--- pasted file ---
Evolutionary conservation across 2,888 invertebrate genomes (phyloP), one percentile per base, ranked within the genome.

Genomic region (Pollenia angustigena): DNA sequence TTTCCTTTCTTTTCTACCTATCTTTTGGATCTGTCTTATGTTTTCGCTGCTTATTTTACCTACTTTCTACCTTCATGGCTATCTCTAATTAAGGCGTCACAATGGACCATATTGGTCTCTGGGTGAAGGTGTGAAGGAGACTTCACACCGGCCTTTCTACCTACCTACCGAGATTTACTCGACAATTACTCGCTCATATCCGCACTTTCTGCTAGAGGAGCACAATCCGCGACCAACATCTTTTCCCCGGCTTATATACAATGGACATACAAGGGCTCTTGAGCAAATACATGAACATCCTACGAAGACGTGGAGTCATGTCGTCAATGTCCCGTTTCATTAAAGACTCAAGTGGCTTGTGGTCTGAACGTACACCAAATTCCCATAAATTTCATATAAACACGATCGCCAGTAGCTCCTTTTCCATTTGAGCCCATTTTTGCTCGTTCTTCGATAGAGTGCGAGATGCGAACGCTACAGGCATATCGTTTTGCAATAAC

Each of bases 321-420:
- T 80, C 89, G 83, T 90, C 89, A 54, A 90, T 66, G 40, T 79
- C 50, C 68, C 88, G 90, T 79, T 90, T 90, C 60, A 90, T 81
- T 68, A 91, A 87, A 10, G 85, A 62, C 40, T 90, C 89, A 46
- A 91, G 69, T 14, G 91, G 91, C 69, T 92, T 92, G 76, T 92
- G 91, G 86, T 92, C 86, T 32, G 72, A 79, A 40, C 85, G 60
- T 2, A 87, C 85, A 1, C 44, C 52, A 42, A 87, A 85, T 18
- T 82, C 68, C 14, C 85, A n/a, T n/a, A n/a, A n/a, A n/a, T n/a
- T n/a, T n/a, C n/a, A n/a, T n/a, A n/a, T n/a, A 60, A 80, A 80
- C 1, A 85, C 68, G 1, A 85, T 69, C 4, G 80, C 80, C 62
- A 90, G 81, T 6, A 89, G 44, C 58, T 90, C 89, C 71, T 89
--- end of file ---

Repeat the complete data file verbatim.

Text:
Evolutionary conservation across 2,888 invertebrate genomes (phyloP), one percentile per base, ranked within the genome.

Genomic region (Pollenia angustigena): DNA sequence TTTCCTTTCTTTTCTACCTATCTTTTGGATCTGTCTTATGTTTTCGCTGCTTATTTTACCTACTTTCTACCTTCATGGCTATCTCTAATTAAGGCGTCACAATGGACCATATTGGTCTCTGGGTGAAGGTGTGAAGGAGACTTCACACCGGCCTTTCTACCTACCTACCGAGATTTACTCGACAATTACTCGCTCATATCCGCACTTTCTGCTAGAGGAGCACAATCCGCGACCAACATCTTTTCCCCGGCTTATATACAATGGACATACAAGGGCTCTTGAGCAAATACATGAACATCCTACGAAGACGTGGAGTCATGTCGTCAATGTCCCGTTTCATTAAAGACTCAAGTGGCTTGTGGTCTGAACGTACACCAAATTCCCATAAATTTCATATAAACACGATCGCCAGTAGCTCCTTTTCCATTTGAGCCCATTTTTGCTCGTTCTTCGATAGAGTGCGAGATGCGAACGCTACAGGCATATCGTTTTGCAATAAC

Each of bases 321-420:
- T 80, C 89, G 83, T 90, C 89, A 54, A 90, T 66, G 40, T 79
- C 50, C 68, C 88, G 90, T 79, T 90, T 90, C 60, A 90, T 81
- T 68, A 91, A 87, A 10, G 85, A 62, C 40, T 90, C 89, A 46
- A 91, G 69, T 14, G 91, G 91, C 69, T 92, T 92, G 76, T 92
- G 91, G 86, T 92, C 86, T 32, G 72, A 79, A 40, C 85, G 60
- T 2, A 87, C 85, A 1, C 44, C 52, A 42, A 87, A 85, T 18
- T 82, C 68, C 14, C 85, A n/a, T n/a, A n/a, A n/a, A n/a, T n/a
- T n/a, T n/a, C n/a, A n/a, T n/a, A n/a, T n/a, A 60, A 80, A 80
- C 1, A 85, C 68, G 1, A 85, T 69, C 4, G 80, C 80, C 62
- A 90, G 81, T 6, A 89, G 44, C 58, T 90, C 89, C 71, T 89